Taking Stock: Investment Clubs Save Toward Your Future Taking Stock: Investment Clubs Save Toward Your Future

Taking Stock: Investment Clubs Save Toward Your Future

For Michael Carter, Mazi Woolery, Evan Jackson and Timia Hyman, trips to Home Depot, Target and Timberland mean more than a shopping spree or a Saturday afternoon hangin' at the mall. These high schoolers have a vested interest in those popular retailers. "Walmart was the first stock we looked at because everyone shops at Wal-mart," explains Michael, 17 and a senior at Jackson Memorial High School. "We checked it out and found the numbers weren't doing as well as they could be. As we were looking we found the numbers at Home Depot rising. It took us about four weeks before we bought 10 shares of our first stock."

That was three years ago. Since then, Michael, Mazi, Evan, Timia and a handful of other youths, ages 2 to 17, have added Timberland and Target to their portfolio and are on the path to becoming skilled investors through their investment club, Investments R Us. "I knew about stocks and that you could make or lose money from them by investing in them because I used to go to my dad's investment club with him when I was 8," explains Evan, 16 and a junior at Lakewood High School. "In our investment club I've learned how to research stocks and do the actual buying. We use a TD Waterhouse program to look at how analysts rate the stocks."

Twice a month Investments R Us members and their families, led by parents Brenda Carter and Wayne Brown, meet in the computer labs at Ocean County College in Toms River to research new stocks for their investment portfolio. Members are assigned different companies to analyze and must give a presentation to their co-clubbies in favor of or against adding their stocks to the group's investments. Mazi, 14 and a freshman at Central Regional High School in Bayville, was in charge of researching Timberland, a stock that most of the members of the group, especially the adults, didn't want to buy. But Mazi made a compelling argument that persuaded the majority vote. "Since everyone wears Timberlands, we just picked it and bought it," explains Mazi, who, with the help of his father, Vincent, analyzed Timberland's five-year statistical chart and checked for any insider trading. "It has ended up doing better than the other companies we picked."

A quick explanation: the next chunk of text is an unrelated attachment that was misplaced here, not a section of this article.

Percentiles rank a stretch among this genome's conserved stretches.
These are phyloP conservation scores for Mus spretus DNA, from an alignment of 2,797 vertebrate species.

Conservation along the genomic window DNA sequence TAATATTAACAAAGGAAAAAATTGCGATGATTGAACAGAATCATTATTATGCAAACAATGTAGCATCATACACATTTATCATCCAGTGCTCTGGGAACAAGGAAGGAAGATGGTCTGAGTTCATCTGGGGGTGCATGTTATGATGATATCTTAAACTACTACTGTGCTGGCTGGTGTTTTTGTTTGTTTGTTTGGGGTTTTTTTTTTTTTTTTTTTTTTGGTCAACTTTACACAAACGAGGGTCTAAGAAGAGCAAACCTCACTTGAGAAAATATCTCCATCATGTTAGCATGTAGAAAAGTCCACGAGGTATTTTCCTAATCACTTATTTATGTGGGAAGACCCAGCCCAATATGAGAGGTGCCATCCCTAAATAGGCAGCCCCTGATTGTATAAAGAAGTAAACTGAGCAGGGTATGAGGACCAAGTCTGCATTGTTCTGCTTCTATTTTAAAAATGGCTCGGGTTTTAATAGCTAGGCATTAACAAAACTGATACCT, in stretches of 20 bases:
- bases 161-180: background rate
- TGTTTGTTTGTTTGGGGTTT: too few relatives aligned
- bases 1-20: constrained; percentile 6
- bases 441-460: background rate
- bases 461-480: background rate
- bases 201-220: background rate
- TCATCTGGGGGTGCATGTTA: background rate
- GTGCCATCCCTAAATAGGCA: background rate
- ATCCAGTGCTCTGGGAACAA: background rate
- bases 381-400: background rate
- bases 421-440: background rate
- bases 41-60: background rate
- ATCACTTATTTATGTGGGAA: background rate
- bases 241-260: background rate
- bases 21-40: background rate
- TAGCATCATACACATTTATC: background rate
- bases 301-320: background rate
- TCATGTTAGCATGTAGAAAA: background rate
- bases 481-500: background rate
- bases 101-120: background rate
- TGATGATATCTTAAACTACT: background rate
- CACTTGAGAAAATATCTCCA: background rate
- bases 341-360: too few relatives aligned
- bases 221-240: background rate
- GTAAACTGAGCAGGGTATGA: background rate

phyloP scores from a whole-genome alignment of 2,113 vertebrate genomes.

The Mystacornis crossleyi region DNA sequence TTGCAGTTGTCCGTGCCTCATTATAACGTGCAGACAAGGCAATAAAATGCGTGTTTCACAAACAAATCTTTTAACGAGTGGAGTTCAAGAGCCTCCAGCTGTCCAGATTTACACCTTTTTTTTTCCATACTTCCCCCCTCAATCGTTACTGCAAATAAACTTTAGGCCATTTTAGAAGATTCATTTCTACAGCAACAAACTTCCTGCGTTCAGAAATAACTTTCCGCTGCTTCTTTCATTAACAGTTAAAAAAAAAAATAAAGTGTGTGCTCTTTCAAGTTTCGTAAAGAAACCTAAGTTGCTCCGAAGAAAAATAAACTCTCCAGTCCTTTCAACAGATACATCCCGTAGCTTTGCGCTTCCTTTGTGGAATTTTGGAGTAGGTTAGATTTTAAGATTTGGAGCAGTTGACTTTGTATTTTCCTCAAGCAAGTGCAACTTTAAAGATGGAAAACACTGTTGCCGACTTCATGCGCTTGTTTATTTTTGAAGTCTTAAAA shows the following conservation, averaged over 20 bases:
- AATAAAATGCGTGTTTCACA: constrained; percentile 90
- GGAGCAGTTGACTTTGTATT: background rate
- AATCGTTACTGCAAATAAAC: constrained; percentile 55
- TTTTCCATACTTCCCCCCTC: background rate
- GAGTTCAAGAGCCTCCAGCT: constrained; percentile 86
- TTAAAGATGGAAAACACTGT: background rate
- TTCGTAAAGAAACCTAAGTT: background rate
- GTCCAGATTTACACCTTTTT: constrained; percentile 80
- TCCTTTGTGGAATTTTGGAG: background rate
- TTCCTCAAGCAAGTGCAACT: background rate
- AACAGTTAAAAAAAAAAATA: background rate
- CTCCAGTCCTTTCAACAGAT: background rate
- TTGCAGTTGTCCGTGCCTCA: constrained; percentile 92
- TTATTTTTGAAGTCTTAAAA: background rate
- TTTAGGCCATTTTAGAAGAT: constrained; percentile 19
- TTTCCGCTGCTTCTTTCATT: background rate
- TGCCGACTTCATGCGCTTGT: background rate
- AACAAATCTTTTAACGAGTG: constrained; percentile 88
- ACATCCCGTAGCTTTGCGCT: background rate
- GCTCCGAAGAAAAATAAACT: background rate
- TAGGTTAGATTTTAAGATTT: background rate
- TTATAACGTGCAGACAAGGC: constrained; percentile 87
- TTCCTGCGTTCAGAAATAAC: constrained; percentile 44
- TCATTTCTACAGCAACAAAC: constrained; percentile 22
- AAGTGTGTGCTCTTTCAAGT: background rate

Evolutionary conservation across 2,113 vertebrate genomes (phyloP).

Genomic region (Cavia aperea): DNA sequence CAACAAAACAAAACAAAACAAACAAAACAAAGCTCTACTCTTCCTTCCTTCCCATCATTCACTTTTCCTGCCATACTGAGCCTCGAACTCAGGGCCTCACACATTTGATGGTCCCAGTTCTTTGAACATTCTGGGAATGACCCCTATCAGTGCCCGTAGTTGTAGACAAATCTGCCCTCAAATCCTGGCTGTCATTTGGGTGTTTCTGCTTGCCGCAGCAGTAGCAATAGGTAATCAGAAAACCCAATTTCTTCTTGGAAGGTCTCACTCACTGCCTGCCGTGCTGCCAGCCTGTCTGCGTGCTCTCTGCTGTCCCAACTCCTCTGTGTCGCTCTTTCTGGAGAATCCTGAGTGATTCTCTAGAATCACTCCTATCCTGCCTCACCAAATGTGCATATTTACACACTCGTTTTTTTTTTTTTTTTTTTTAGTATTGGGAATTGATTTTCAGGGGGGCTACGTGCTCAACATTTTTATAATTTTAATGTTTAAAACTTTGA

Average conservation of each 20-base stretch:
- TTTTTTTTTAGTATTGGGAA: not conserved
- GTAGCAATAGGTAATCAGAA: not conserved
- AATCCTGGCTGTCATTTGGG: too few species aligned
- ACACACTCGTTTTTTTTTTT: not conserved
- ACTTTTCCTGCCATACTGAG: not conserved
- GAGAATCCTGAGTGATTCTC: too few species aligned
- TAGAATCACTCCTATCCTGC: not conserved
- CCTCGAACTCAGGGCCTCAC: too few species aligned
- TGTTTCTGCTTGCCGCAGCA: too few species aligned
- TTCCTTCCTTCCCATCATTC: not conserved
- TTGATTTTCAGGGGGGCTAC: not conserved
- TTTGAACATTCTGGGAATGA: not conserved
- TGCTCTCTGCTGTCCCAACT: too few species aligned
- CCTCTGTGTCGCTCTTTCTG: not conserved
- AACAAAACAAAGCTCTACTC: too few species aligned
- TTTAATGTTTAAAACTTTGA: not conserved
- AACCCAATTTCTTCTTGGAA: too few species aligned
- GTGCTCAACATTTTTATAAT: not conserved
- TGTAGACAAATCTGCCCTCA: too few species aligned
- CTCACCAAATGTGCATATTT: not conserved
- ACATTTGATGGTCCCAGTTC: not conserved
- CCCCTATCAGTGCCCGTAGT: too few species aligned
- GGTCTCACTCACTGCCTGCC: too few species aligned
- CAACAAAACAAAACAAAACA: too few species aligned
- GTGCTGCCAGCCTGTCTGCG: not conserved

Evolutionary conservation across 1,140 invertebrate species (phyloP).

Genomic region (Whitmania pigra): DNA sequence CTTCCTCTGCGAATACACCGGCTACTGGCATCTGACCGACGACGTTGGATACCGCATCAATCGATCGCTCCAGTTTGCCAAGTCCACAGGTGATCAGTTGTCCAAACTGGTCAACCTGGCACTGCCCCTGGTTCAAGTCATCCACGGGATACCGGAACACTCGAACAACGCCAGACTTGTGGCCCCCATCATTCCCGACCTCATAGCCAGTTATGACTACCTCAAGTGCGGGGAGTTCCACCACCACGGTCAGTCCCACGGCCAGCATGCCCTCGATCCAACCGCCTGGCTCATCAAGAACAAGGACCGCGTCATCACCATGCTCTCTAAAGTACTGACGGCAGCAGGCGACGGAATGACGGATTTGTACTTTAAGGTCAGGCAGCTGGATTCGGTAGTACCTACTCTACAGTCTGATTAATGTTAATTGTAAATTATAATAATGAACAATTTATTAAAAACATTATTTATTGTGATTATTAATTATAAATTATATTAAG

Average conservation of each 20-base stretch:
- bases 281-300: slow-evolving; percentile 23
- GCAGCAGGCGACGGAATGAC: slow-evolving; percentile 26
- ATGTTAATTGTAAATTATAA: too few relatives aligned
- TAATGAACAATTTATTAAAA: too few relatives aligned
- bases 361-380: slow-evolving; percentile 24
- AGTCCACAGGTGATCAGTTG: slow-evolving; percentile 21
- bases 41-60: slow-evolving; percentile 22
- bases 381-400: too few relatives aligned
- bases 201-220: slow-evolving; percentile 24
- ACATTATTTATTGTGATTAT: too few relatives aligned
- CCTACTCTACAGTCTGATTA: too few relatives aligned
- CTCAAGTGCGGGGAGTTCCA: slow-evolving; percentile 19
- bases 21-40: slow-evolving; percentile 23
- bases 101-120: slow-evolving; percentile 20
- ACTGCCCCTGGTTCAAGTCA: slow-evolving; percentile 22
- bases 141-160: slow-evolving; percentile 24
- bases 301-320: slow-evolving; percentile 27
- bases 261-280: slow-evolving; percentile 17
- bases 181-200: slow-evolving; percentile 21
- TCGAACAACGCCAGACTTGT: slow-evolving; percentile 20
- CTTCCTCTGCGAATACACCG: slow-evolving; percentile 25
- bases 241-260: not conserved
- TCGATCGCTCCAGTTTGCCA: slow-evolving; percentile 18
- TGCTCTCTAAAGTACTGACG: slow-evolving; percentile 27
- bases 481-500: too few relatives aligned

Through the downturn in the stock market, agrees Wayne Brown, Timberland's stock price has risen, while the other two have dropped. It has been a valuable investing lesson. "We've learned how stocks will grow over time," explains Michael. "You shouldn't look at a company doing bad right now as doing bad. Think of it as a resting period for it." That philosophy of buy and hold, known as long-term investing, has helped the group's portfolio to grow to a value of several thousand dollars.

Investments R Us members are happy to see their monthly $10 investments pay off, as most intend to put their investment club returns toward paying for their college educations. They all have high aspirations. Michael plans to attend Morehouse University in Atlanta and start his own urban fashion retail store with the help of sister, Shaniqua, currently a graduate student at Fordham University. Mazi wants to get into Duke University's medical program to prepare for a career as a neurosurgeon. Evan is on track to study computer science at Pace University, and Timia, 16 and a junior at Jackson Memorial High, hopes to attend Princeton University and ultimately become CEO of her own law firm. "I'm a good debater," says Timia. No argument here.